Your Memory Will Never Be Forgotten… Pandemic or No Pandemic
By Fatimah Haydar
South Lebanon – At times like this you get to know what people are really made of. Times like these reveal the people you can truly count on. But what are these times?
On February 21, 2020, Lebanon confirmed its first coronavirus case.
On March 6 Lebanon’s Minister of Health Hamad Hassan declared that "Lebanon is no longer in Coronavirus containment stage". Later that month, on March 9, the Lebanese Parliament closed down. Everyone was instructed by the government to stay home and the army was asked to interfere by order from Lebanon’s president and prime minister.
Meanwhile, Hezbollah Secretary General His Eminence Sayyed Hassan Nasrallah, gave several speeches during that period. He urged the Lebanese to abide by the government’s instructions and put Hezbollah’s resources under the service of the state.
In his speech on March 21, His Eminence said that Hezbollah declared its readiness “to provide everything the Ministry of Health, the relevant ministries, or the state require from us.” He pointed out that “the number of our brothers and sisters who are working is close to 20000”.
Furthermore, in another speech Sayyed Nasrallah stressed the need for people’s commitment to the state’s general mobilization procedures which “should be accurate and continuous,” noting that the start of social work and social solidarity are very promising, and long-term plans must be built.
This being said, it is clear that amid the global coronavirus pandemic, social distancing is a must, so as to avoid the spread of the virus.
Meanwhile, in Aita al-Shaab, a village in south Lebanon, a southern family is getting ready to commemorate the 1st martyrdom anniversary of its beloved, Martyr Khalil Ibrahim Kassem.
Martyr Khalil, who was born on September 2, 1981 and acquired a Master’s degree in Business, was a commander in the Islamic Resistance responsible for one of Hezbollah’s portfolios in Lebanon and Syria.
The father of three amazing little girls – Zeinab, Zahraa and Fatima – was martyred in Syria on April 18, 2019.
His wife, Mozayan, an English teacher, talks of the martyr as if he were still here. “I just pretend that he’s at work; and when I visit his grave, it means he’s home with us,” she said.
“Khalil was a caring father… when he’s home from work, he spends all his time with his daughters… cuddling them and giving them all the love,” Mozayan sighed.
Fatima who is now about a year old, was two-months-old when her father last saw her. Mozayan explains that “she got all her father’s love and attention when he was home”.
“I am a martyr’s wife, and I am honored!” she said with pride. “But with this comes great responsibility – responsibilities towards our family and towards society”.
Mozayan elaborates and says,
“It’s customary to publicly celebrate the martyrdom anniversary with prayers and Quran reading in the martyr’s memory… to show that he will never be forgotten… that his sacrifices towards his homeland are cherished”.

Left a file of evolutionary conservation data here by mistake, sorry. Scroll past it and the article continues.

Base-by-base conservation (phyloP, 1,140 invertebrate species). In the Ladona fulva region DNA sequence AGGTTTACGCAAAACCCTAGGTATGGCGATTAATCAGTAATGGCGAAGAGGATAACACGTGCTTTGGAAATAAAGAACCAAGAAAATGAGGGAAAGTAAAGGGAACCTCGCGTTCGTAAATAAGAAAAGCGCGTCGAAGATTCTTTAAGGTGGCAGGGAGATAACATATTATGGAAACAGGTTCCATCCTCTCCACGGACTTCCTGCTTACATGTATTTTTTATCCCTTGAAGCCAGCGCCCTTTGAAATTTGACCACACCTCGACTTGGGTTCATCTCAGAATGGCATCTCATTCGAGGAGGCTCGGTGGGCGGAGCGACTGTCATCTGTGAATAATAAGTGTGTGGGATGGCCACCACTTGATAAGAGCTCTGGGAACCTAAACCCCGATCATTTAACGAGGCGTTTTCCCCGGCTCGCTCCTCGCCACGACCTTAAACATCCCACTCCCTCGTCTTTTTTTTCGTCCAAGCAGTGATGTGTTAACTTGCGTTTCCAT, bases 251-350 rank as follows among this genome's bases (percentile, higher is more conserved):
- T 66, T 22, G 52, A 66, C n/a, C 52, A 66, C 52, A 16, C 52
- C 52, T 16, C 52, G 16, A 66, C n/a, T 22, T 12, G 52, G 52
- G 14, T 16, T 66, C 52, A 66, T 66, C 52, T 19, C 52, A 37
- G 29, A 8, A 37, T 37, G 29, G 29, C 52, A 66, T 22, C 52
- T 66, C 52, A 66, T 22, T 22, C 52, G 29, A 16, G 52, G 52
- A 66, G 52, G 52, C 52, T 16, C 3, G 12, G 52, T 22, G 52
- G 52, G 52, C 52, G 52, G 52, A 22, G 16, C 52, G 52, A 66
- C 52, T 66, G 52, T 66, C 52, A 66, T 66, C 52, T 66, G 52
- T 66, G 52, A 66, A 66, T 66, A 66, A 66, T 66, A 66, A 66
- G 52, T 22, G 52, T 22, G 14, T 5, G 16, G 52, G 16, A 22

“But in light of this coronavirus pandemic, there will be no public commemoration… as we have always abided by Sayyed Nasrallah’s instructions, this will not be an exception no matter how dear the martyr is to us!” Khalil’s wife said.
“His memory and sacrifices will never be forgotten, pandemic or no pandemic… he will live in each and every one of us,” she added.
A modest gathering will be held at the martyr’s tomb and only attended by family members where verses from the Quran will be dedicated to him.
“We, as the martyr’s family, won’t risk endangering the lives of other people at the expense of public safety. We’d rather commemorate Khalil’s martyrdom silently, than break Sayyed Nasrallah’s words, who Khalil greatly respects,” Mozayan said.
Many remember martyr Khalil as a friendly man of few words. But among his friends at work, he was loved and known for his remarkable personality.
His friends remember how helpful, caring and lighthearted he was. They said he would solve the problems of his peers and personally serve them, disregarding his higher rank.
“Martyr Khalil was a perfectionist. He would be the first at work; he would complete all required tasks and provide work-related ideas”, his peers at work recalled.
“But most importantly, he had nerves of steel, he would initiate offensive operations against the enemy,” they added.
They also underscored martyr Khalil’s dedication to work.
“Although he hadn’t recover from his first injury, he would show up at work and help us accomplish our tasks”.
To them, Martyr Khalil was a symbol of altruism – an embodiment of true Islam. They say that if he were with us today, he would not want to cause anybody any harm.
Martyr Khalil is just one among many who sacrificed their lives in the path of Imam Hussein (AS) – the grandson of Prophet Mohammad (PBH) – not by words, rather by blood, by resisting oppression, by a language that history will never forget.
Many will fall for the sake of this path – the righteous path. But they will never be forgotten. Their memories will live on in every liberated inch of the country, in every cry for freedom, and in every head held high in honor and dignity.
Just men of the Resistance fell on the battlefields, so too did brave doctors, nurses and paramedics amidst the fight against the coronavirus outbreak. Both put the welfare of others before their own – it’s the highest form of altruism.
As hours turn to days and days to months, we really don’t know where this epidemic will take humanity. But what we are sure of is that the memory of those who are gone will never be forgotten.
This is dedicated to the souls of Martyr Khalil Kassem and all the fallen doctors and nurses during this epidemic. You will always be remembered.
To the Islamic Resistance men and to those risking their lives to confront this pandemic, you have our utmost respect and salutation.